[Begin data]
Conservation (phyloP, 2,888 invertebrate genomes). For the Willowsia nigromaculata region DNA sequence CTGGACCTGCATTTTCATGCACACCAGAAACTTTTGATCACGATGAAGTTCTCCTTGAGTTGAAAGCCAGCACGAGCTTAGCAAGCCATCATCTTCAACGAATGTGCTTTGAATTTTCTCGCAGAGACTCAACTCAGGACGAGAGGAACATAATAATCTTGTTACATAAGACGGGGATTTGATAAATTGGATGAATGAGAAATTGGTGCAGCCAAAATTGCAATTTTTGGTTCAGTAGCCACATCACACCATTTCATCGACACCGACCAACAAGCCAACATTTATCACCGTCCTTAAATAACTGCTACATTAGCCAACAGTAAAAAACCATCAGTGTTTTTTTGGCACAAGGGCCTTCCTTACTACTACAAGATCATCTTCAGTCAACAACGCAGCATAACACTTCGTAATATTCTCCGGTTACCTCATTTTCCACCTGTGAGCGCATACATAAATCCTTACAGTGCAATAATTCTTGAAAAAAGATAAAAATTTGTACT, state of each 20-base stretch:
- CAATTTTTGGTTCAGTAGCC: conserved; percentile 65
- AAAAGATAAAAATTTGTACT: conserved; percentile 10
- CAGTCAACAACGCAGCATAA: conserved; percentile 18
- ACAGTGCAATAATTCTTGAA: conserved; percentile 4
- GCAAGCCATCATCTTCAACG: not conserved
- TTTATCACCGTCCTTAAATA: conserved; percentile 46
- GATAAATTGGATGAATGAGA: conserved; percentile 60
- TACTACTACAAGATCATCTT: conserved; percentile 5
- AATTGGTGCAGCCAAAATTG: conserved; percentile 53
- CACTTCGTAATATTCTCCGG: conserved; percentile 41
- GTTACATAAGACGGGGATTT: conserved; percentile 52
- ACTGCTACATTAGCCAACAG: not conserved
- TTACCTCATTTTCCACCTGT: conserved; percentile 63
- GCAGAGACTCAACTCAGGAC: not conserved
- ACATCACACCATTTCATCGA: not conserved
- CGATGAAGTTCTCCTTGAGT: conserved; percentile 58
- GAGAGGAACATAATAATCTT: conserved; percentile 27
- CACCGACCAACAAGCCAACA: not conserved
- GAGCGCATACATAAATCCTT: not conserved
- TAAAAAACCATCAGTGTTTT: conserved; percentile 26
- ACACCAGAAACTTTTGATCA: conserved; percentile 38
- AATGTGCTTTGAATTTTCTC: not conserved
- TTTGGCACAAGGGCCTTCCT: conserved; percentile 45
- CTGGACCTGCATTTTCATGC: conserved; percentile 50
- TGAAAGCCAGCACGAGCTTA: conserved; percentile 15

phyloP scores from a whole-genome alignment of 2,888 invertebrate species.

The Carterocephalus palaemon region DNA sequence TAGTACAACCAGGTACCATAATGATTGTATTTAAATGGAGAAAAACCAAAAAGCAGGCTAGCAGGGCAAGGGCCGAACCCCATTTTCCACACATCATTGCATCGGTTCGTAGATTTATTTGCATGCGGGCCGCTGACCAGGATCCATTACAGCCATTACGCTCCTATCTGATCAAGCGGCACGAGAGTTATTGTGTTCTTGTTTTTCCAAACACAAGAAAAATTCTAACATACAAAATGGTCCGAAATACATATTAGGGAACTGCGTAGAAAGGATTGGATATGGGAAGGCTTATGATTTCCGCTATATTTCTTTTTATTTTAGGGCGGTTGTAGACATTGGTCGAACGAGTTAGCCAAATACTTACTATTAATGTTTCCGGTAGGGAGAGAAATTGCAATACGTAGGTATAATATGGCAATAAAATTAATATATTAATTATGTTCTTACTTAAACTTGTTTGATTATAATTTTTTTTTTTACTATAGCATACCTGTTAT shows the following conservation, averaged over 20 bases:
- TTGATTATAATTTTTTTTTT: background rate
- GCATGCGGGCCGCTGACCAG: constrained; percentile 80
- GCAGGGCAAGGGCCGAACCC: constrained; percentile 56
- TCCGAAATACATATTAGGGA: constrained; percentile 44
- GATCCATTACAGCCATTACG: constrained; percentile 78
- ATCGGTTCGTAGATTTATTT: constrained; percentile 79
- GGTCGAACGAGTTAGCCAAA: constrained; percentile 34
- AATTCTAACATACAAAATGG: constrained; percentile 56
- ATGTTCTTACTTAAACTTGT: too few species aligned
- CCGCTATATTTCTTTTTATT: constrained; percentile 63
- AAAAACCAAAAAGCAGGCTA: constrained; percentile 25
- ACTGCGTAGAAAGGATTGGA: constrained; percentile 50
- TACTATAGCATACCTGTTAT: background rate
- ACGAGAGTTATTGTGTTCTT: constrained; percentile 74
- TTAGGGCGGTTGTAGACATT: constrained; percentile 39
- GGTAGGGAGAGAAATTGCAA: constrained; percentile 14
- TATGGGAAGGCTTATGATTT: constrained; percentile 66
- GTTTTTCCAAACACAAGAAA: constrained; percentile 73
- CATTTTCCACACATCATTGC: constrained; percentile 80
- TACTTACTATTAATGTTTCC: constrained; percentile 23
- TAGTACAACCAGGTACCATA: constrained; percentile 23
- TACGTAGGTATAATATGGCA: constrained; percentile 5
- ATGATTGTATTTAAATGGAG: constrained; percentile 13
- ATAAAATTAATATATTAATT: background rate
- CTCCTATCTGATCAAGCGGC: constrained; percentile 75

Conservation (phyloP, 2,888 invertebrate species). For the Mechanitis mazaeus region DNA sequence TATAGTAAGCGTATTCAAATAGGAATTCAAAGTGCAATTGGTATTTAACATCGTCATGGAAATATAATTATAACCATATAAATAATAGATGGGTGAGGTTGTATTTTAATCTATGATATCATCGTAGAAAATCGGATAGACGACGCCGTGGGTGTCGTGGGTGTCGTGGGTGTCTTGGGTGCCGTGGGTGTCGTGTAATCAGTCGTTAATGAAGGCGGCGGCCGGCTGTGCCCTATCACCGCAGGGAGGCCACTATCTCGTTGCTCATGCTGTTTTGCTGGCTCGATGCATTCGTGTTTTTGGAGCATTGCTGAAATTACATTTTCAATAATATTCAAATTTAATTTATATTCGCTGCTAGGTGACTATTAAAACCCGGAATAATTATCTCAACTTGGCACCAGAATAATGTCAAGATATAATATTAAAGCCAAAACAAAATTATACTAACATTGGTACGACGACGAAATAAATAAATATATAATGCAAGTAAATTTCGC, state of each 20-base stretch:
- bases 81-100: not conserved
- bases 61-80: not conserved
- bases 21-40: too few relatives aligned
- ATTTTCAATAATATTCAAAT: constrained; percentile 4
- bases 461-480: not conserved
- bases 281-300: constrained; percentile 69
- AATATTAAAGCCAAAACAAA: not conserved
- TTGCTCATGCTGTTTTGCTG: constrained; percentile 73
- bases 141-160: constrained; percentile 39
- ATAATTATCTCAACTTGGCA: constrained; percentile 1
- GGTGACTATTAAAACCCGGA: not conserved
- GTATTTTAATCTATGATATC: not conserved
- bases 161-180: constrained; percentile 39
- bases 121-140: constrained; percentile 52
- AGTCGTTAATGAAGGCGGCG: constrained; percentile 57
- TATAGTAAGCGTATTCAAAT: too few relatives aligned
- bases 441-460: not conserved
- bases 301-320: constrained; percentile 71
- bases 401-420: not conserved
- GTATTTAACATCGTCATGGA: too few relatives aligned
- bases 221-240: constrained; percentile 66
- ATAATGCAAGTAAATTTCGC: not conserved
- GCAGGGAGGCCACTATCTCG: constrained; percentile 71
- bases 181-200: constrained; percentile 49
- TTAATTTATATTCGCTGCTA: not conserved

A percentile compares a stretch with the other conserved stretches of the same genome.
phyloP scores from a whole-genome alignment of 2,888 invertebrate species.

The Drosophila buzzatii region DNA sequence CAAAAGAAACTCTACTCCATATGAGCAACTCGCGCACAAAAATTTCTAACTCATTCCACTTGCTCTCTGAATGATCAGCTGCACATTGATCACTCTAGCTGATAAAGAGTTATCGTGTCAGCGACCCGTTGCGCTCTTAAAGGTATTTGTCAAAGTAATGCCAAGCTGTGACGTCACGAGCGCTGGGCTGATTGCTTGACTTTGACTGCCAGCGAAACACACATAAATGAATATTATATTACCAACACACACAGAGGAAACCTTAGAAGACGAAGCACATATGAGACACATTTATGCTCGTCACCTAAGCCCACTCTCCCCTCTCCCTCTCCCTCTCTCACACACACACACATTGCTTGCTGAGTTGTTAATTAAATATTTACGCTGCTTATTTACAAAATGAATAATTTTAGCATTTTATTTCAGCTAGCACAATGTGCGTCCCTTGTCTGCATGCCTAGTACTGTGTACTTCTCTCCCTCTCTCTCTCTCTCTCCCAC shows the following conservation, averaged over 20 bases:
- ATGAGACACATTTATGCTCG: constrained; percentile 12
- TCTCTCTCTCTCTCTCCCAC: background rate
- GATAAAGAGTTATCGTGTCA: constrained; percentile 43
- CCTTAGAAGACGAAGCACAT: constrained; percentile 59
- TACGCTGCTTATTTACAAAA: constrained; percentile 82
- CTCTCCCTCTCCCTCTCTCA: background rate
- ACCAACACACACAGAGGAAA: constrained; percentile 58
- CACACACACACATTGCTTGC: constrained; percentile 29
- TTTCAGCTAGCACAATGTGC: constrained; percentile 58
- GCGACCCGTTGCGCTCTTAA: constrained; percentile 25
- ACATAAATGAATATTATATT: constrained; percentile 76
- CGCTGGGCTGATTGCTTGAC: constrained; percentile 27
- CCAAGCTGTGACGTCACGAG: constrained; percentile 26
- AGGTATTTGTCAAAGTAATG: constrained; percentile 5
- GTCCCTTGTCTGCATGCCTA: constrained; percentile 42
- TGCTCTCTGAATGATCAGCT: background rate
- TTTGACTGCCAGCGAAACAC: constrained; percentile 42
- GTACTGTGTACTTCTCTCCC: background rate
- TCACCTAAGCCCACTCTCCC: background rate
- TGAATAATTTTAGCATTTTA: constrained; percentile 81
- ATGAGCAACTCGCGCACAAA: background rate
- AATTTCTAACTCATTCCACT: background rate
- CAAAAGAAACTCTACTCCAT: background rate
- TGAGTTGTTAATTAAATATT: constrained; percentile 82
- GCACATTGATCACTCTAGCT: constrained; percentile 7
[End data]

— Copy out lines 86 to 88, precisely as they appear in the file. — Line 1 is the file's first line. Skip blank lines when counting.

- CCTTAGAAGACGAAGCACAT: constrained; percentile 59
- TACGCTGCTTATTTACAAAA: constrained; percentile 82
- CTCTCCCTCTCCCTCTCTCA: background rate